In 10 days time, on Feb 7th at 4:39am EST, space shuttle Endeavour (STS-130) is due to blast off once again to supply parts to the International Space Station. There are 4 more launches due this year and when Discovery lifts of in mid September, it will be the end of an era as she will be part of the last planned shuttle mission.
As reusable workhorses, and despite 2 tragic accidents, the space shuttles have been a fantastic success story. If all the miles they have covered were laid end to end, they'd stretch all the way to the end and back !
Well, as you know, I hate those stupid comparisons. Stretch to the moon and back. Stretch 3 times around the world. I mean if you can't accept that 460,000 miles is quite a long way, I don't see how knowing that it's the distance of a return trip to the moon is going to suddenly make you realise that. I look up at the moon at night and it doesn't seem THAT far away so if anything, using that as an example of something 230,000 miles away is pretty crap.
And another thing, the distance to the moon varies from 225,622 miles to 252,088 miles thanks to its elliptical orbit around the Earth and also, no flight from terra firma to the lunar surface ever goes in a straight line as both are moving objects.
Jeez I thought yesterdays digression was bad but I'm at it again today ! Sorry.
So there are 2 shuttle launches due before I go back to England and although I'll be in bed when Endeavour takes off on Feb 7th, hopefully I'll get to see Discovery take off at a much more sensible time of 1:34pm EST on March 18th. It's such a luxury to be able to see it from the park here and even though this means getting in the golf cart and going to the park entrance to see it best, under ideal conditions, I COULD actually see it from my chair here in the house. Cool as that would be, I'll not be taking the chance of missing MY last launch and so I'll be out by the park entrance as usual.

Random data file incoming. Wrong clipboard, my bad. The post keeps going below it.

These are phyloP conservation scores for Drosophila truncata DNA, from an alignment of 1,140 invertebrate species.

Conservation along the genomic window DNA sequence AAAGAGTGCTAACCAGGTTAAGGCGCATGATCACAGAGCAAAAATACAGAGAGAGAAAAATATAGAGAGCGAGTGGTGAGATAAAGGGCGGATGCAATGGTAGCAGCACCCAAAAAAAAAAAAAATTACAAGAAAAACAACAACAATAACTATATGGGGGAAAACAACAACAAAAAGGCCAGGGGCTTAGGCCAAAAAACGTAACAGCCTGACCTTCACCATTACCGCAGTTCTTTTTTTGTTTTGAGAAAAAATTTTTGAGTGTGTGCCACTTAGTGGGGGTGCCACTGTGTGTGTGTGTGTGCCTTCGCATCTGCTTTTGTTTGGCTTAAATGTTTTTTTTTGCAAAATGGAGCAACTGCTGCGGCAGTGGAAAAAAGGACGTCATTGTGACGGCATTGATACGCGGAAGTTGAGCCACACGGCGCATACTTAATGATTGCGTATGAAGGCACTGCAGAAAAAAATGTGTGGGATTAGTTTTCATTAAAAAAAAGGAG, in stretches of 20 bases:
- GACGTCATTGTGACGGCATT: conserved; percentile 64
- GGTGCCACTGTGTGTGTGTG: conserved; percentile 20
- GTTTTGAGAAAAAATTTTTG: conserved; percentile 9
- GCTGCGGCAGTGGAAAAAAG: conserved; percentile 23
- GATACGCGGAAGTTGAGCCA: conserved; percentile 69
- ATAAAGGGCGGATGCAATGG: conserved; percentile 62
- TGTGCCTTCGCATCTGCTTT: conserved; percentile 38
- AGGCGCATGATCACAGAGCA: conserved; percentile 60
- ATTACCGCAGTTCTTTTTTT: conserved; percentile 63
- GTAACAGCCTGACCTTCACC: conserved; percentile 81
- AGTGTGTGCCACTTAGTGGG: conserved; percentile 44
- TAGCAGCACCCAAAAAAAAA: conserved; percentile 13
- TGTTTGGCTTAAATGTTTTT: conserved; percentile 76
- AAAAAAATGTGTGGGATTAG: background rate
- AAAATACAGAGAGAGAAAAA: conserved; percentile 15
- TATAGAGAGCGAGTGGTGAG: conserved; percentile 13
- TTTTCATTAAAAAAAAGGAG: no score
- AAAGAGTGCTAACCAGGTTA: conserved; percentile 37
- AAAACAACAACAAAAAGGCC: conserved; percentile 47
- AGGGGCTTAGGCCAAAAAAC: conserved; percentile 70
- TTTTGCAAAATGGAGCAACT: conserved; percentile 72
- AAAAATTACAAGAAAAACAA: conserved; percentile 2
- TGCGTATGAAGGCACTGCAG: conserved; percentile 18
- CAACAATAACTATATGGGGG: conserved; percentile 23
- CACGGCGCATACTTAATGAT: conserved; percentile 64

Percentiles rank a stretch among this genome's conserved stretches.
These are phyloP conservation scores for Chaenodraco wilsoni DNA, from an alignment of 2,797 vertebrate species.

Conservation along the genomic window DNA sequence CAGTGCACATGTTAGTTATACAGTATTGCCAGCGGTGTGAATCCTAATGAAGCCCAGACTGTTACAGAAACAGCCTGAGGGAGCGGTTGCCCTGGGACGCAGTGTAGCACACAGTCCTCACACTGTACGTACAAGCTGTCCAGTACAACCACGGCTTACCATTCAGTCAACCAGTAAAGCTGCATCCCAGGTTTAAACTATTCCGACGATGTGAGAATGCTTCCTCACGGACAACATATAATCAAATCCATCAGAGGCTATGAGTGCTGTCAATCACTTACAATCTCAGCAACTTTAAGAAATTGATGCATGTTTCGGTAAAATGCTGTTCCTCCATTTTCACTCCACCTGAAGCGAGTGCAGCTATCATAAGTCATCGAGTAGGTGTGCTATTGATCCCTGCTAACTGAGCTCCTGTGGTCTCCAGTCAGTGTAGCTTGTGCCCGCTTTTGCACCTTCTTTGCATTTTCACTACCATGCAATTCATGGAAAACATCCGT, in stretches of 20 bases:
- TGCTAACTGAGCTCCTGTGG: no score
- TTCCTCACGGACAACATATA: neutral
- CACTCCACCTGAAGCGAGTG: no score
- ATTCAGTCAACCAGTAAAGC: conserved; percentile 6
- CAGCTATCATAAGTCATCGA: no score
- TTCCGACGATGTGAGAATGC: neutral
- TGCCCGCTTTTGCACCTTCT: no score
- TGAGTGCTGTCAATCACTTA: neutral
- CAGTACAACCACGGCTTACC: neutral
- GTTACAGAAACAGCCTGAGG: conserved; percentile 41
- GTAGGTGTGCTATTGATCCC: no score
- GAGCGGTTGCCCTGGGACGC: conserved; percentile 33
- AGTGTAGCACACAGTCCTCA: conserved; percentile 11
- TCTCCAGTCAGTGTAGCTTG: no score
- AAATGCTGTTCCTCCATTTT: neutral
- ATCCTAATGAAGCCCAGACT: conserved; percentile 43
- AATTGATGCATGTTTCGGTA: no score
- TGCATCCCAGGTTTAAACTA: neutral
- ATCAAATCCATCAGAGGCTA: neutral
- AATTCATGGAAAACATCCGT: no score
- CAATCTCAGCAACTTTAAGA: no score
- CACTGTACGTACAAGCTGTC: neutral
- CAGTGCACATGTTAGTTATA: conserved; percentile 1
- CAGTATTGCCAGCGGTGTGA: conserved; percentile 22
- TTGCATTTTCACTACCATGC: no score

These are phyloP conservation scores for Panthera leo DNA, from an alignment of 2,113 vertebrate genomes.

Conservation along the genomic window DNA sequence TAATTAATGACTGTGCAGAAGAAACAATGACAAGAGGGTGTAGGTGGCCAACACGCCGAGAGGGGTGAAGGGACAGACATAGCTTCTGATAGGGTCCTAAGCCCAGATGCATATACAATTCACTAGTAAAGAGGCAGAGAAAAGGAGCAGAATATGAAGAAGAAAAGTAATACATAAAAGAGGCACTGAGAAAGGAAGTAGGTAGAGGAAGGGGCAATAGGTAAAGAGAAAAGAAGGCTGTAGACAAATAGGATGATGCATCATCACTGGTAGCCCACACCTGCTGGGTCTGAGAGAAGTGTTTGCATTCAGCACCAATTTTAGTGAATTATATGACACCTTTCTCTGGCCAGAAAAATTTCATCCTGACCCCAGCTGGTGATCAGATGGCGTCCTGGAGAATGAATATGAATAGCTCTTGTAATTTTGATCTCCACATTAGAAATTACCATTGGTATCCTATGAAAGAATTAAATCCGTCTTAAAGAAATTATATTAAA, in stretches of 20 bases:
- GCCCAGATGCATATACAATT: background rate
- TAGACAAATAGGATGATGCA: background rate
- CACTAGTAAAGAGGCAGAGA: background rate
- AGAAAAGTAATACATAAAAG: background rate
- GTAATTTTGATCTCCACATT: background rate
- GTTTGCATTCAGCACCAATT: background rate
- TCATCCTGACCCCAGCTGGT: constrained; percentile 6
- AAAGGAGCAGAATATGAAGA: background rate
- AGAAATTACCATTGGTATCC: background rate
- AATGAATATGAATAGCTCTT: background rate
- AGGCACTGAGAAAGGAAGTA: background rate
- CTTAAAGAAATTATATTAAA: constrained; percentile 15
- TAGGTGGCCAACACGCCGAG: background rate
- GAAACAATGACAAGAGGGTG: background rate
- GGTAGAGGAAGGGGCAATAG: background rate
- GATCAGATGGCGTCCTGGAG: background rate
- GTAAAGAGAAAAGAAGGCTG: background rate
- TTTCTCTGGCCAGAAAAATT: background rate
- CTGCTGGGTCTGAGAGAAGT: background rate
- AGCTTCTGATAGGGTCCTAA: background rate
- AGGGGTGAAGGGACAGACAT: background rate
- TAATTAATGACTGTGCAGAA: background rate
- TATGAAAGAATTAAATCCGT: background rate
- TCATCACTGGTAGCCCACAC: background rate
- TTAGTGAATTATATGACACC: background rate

The shuttle program, as with all space related programs, has had its fair share of critics over the years but no one can deny the guts needed to sit atop a potential bomb as the countdown approaches the 8 second mark and those main engines fire up. I still get nervous as my plane takes off so I just can't imagine how I'd feel strapped into my seat only a few inches from a massive tank of highly inflammable fuel that is about to be set on fire. A controlled fire of course but nevertheless, once that fuel is lit up, there is NO turning back.
So right now as I think about the 7 who died EXACTLY 24 years ago, I'm sure the crew of Endeavour are doing the same as they prepare for their launch.
And praying that in a few days time, they'll not go down in history for similar reasons.
Challenger Crew : RIP